RJ Cyler: I don’t think it was a thing of fuel, it was more of a thing of, now I get to react as if I would have in the moment, like in the moment of these things happen, you kind of got so much to worry about and contemplate. So your reaction has to be parsed, you know, a lot of people can say, well, why didn’t you do anything? It’s because I definitely thought about my life. That’s why I didn’t do anything.
But in this film it was like,even the ending with Kunle and me being ripped away from him in his time of trauma. I’ve been there before, every homie that I got done called me on some “RJ, I’m scared stiff right now, and I’m driving across town”, Hey boy, you good? Its just young black men stuff. That’s so tumultious to the thought process of a young African American man, but we all done walked through through it, and it’s, it’s a blessing to be able to make it through it.
So I feel like it wasn’t even too far to go, you know what I’m saying? It was like, “Ooh, finally, I can get this off”. It was kind of like therapy. It definitely gave me an outlet in a way, to finally cry in that moment. Cause in the moment of the altercations or whatever, you can’t cry, cuz that might end up having you messed up a little bit. It’sthat sensitive, you know what I’m saying? So yeah, it was more of an outlet that I got to do with my brothers and my sisters.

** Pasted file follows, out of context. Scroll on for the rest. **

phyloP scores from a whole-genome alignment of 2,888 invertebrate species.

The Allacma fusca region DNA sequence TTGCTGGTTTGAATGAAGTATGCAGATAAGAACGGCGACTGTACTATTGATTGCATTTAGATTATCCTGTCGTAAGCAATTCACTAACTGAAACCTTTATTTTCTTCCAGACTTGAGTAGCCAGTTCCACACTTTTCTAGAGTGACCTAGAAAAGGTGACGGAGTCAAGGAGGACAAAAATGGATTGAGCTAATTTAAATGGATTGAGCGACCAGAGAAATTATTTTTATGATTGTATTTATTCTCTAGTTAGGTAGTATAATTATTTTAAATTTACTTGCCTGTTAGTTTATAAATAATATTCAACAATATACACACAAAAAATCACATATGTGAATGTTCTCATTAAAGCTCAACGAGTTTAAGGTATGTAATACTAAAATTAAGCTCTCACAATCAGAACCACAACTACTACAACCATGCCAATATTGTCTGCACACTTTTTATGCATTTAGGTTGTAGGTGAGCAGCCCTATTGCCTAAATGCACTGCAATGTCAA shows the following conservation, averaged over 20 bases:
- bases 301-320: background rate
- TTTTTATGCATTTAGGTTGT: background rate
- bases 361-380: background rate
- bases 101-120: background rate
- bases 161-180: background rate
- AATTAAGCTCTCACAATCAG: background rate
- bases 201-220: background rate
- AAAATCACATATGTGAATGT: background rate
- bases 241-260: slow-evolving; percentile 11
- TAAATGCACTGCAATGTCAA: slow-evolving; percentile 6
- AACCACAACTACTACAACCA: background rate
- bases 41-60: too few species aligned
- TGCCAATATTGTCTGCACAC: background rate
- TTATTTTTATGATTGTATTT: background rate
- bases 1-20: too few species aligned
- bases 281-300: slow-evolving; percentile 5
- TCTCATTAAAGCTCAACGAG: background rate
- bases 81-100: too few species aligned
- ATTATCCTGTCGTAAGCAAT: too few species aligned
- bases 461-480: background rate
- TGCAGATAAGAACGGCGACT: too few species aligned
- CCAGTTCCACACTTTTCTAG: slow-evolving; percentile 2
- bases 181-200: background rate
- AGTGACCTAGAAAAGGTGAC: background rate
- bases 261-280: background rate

My question is about the ending. I love that you have a happy ending, but it comes at a cost to the protagonists. Was that always the ending or did you possibly explore other options while you were writing or possibly filming?
Carey Williams: Yeah, that always in the script for it to go that way. There was actually a little bit more in the end at the house, that we did not include. But it was always intended to end the way it did.
Dan Tabor: Can I ask what what didn’t you include with the house?
Carey Williams: It was a little little talk with Sean that just wasn’t wasn’t quite needed. You know, it was just a little bit of a back and forth that we just decided to, to, to let go.
Finally, a quick point of clarification were any granola bars actually consumed on set?
Madison Thompson: I think so. (Laughs)
Sebastian Chacon: Those Nature Valley dry powder granola. Yeah, I think at any point it had like seven or, or so of them in the Fanny pack
RJ Cyler: Don’t they come in crumb form.
Sebastian Chacon: You open it and it just falls to dust.